Proposals for an annual Club World Cup seem fanciful at best
Champions Cup organisers confirm talks have been held over a quadrennial event
French Rugby Federation president Bernard Laporte: The Club World Cup could see Sharks v Sale Sharks, and Chiefs v Exeter Chiefs. Photograph: Gabriel Bouys/AFP via Getty Images
There has been a lukewarm reception within the game to the rather fanciful concept of a World Club Cup which has been floated by the French Federation president Bernard Laporte and would, he suggested replace the Heineken Champions Cup.
In response, the latter’s organisers, EPCR, delivered a shot across Laporte’s bows in revealing their stakeholders had been exploring a world club competition every four years to complement their European competitions.
Although Laporte is an ambitious, high-achieving heavyweight player in rugby’s global politics - witness him delivering the 2023 World Cup to France - his radical proposal for a World Club Cup has to be viewed in the context of his imminent bid to become to become the vice-chairman of World Rugby.
Laporte is running alongside the current chairman Bill Beaumont, who wants to extend his tenure, to replace Agustin Pichot as vice-chairman, and as things stand they are set to be unopposed.
Deadlines for nominations are at the end of the month, with elections due to take place on May 13th, and it remains to be seen if Pichot, who is reputed to be focusing his energies on a 2027 World Cup in Argentina, will again stand for vice-chairman.
In an interview Laporte has given to the twice-weekly French rugby magazine Midi Olimpique, the French Federation president has said he will put his proposal for an annual World Club Cup featuring 20 teams to leading unions this week.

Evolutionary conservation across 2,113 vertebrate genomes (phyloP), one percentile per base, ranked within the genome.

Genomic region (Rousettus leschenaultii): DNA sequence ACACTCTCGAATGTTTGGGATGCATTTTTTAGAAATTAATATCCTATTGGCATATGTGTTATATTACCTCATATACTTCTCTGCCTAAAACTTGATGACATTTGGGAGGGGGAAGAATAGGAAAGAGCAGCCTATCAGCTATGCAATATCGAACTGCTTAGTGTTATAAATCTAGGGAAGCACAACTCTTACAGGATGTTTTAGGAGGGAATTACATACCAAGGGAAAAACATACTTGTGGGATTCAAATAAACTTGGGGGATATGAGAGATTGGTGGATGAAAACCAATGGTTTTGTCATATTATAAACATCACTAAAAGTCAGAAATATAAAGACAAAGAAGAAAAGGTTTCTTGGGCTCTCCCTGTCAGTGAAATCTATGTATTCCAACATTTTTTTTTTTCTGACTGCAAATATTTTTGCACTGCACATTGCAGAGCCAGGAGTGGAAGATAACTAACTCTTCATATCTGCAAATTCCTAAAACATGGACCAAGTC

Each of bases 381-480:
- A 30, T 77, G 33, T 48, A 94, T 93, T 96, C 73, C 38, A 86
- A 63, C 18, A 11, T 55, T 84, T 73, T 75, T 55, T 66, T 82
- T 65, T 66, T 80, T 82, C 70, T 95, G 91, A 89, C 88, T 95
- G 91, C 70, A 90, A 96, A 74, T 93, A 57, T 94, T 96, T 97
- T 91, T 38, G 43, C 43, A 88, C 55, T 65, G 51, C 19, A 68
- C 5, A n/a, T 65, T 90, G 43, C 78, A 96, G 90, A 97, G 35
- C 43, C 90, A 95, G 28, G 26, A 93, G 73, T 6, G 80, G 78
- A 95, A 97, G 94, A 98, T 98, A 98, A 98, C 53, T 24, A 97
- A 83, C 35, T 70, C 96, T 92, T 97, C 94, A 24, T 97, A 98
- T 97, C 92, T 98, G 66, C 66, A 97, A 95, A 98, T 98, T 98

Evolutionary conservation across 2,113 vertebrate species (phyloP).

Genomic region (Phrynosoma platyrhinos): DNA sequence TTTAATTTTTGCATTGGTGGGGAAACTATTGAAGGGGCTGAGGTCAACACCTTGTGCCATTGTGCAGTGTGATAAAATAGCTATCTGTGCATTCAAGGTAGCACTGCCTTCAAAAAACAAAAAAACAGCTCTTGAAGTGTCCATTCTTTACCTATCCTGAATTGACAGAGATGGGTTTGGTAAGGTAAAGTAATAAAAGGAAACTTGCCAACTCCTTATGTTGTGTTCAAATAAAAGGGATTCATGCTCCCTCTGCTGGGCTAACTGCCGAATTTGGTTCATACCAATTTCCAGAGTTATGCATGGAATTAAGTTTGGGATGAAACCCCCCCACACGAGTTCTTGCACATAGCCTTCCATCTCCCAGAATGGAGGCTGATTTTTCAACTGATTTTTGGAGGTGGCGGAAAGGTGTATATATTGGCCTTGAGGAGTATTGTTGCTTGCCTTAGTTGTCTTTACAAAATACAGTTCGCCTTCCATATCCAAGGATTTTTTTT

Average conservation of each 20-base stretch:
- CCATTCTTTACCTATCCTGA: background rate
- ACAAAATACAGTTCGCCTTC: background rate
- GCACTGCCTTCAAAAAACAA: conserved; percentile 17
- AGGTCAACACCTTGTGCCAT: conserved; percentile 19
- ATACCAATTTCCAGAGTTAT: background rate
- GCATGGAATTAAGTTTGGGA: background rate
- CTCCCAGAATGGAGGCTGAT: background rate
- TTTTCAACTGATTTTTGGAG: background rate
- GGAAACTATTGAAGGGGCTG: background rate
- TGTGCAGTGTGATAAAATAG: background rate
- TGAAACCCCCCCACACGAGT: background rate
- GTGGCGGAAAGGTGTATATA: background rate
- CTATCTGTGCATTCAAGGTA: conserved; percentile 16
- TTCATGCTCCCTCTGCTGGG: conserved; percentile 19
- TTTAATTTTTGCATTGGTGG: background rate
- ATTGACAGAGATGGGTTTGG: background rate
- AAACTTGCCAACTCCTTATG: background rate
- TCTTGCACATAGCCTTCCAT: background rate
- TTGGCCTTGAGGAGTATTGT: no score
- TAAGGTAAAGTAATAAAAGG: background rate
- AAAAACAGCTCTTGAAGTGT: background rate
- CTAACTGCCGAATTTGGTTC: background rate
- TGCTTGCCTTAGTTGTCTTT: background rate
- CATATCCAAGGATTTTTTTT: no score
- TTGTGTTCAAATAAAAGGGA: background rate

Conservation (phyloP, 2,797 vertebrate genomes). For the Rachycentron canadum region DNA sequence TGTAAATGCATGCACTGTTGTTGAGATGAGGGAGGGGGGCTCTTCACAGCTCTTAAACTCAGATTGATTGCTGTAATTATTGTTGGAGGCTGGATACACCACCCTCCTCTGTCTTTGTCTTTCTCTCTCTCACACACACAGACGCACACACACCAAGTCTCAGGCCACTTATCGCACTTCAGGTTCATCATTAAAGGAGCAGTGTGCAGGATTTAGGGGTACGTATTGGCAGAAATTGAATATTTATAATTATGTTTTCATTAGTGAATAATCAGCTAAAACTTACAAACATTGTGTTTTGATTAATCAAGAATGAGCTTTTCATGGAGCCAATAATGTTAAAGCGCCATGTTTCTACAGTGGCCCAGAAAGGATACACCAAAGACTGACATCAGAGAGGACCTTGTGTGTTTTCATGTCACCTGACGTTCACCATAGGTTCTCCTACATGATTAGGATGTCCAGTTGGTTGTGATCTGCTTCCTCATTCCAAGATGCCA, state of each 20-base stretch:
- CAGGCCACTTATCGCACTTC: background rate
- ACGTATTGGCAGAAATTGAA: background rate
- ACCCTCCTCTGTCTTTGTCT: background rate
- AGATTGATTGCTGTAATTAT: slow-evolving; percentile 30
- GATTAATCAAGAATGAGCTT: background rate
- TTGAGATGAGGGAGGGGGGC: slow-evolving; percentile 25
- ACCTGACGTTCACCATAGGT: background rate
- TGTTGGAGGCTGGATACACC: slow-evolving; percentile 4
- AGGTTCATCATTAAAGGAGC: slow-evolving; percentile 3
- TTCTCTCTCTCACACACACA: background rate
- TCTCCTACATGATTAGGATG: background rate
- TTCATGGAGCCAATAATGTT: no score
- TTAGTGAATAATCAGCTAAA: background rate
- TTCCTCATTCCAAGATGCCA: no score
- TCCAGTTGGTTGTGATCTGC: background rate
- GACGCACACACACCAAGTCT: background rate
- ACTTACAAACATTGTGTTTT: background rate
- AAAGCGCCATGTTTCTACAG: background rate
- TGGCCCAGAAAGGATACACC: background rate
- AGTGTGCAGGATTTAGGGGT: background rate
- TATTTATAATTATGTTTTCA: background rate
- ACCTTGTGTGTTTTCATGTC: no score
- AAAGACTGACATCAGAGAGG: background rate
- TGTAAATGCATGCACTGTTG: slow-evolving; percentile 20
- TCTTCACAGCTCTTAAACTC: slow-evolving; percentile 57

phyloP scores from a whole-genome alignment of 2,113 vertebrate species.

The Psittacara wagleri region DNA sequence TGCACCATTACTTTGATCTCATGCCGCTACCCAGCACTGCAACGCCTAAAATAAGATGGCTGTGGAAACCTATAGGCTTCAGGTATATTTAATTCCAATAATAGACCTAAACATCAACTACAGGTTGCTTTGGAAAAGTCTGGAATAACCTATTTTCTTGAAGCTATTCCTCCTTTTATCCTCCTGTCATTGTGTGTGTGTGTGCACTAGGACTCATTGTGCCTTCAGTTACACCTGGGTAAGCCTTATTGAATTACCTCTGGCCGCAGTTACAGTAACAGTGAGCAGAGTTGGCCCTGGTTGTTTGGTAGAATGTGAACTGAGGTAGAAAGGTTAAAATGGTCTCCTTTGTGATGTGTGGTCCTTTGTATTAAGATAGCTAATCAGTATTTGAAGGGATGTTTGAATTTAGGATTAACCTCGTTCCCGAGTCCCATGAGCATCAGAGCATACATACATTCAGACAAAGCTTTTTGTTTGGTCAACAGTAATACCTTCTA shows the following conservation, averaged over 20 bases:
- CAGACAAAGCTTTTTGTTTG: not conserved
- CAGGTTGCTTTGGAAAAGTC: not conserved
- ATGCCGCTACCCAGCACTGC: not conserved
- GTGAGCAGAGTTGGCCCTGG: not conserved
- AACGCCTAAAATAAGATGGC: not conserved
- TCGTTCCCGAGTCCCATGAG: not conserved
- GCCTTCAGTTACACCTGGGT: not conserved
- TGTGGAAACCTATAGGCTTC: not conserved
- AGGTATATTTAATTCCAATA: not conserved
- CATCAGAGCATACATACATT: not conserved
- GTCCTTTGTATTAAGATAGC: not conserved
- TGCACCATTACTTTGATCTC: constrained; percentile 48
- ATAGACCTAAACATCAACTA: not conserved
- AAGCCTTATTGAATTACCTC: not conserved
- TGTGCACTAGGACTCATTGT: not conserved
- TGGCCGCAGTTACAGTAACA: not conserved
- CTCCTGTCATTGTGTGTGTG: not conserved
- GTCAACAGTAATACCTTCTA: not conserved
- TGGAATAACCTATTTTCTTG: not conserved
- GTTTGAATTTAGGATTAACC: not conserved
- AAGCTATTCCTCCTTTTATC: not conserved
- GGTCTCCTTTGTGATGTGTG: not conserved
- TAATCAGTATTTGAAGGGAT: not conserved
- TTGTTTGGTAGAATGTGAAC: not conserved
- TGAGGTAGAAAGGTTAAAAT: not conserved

It would involve four pools of five teams, made up of four each from the Guinness Pro14, Top 14 and Premiership, along with six from Super Rugby and one each from the USA and Japan. The tournament would take place over six weeks - there years out of four barring World Cup years - and would be introduced at the expense of the Heineken Champions Cup. The broadcasting and sponsorship deals for the Champions Cup run until the end of the 2021/22 season, so not before then anyway.
The concept ensures maximum attention for Laporte in the game’s current vacuum and portrays him as a visionary capable of increasing rugby’s revenue streams while also working towards a global calendar in advance of the elections.
“This crisis must push us to be innovative. Let’s make this new competition. I am sure that the public, partners and televisions will follow,” Laporte told Midi Olimpique.
However, in a statement EPCR confirmed that “discussions have already taken place on an official level between EPCR and its shareholders regarding a global club tournament which could complement the Heineken Champions Cup and Challenge Cup and which could take place once every four years.”
The statement added: “EPCR does not believe it appropriate to highlight such discussions while the public health crisis due to COVID-19 continues, and currently, the organisation’s focus is on attempting to reschedule the knockout stages of the 2019/20 tournaments subject to government and local authority directives.”
Furthermore, the Premiership and Top 14 club owners would be loathe to concede any control of a competition involving them to World Rugby. While presumably revenue streams would filter down to all those on the outside looking in, Laporte’s concept would leave ten teams each from the Pro14 and Top 14 idle for six weeks, along with eight clubs from the Premiership and another eight from Super Rugby. Meanwhile, USA Rugby is bankrupt and the Sunwolves from Japan have been jettisoned from Super Rugby.
Aside from looking like a square peg in a round hole, such a tournament could well have serious issues in terms of player welfare given the additional travel unless the tournament were to be run off over a month and a half in, say, Dubai.
Nor might it be anything like as attractive as imagined. Were a line to be drawn through the rest of this season - which, of course, is entirely plausible - the competition would have no Clermont or Toulouse and, unless countries were ring-fenced, no teams from Wales, Australia and Argentina. Were it ring-fenced, it wouldn’t be remotely meritocratic.
For example, this proposal could see the Seattle Seawolves playing Edinburgh, or the Bristol Bears versus the Sunwolves, or, confusingly, the Sharks against the Sale Sharks, and the Chiefs against the Exeter Chiefs.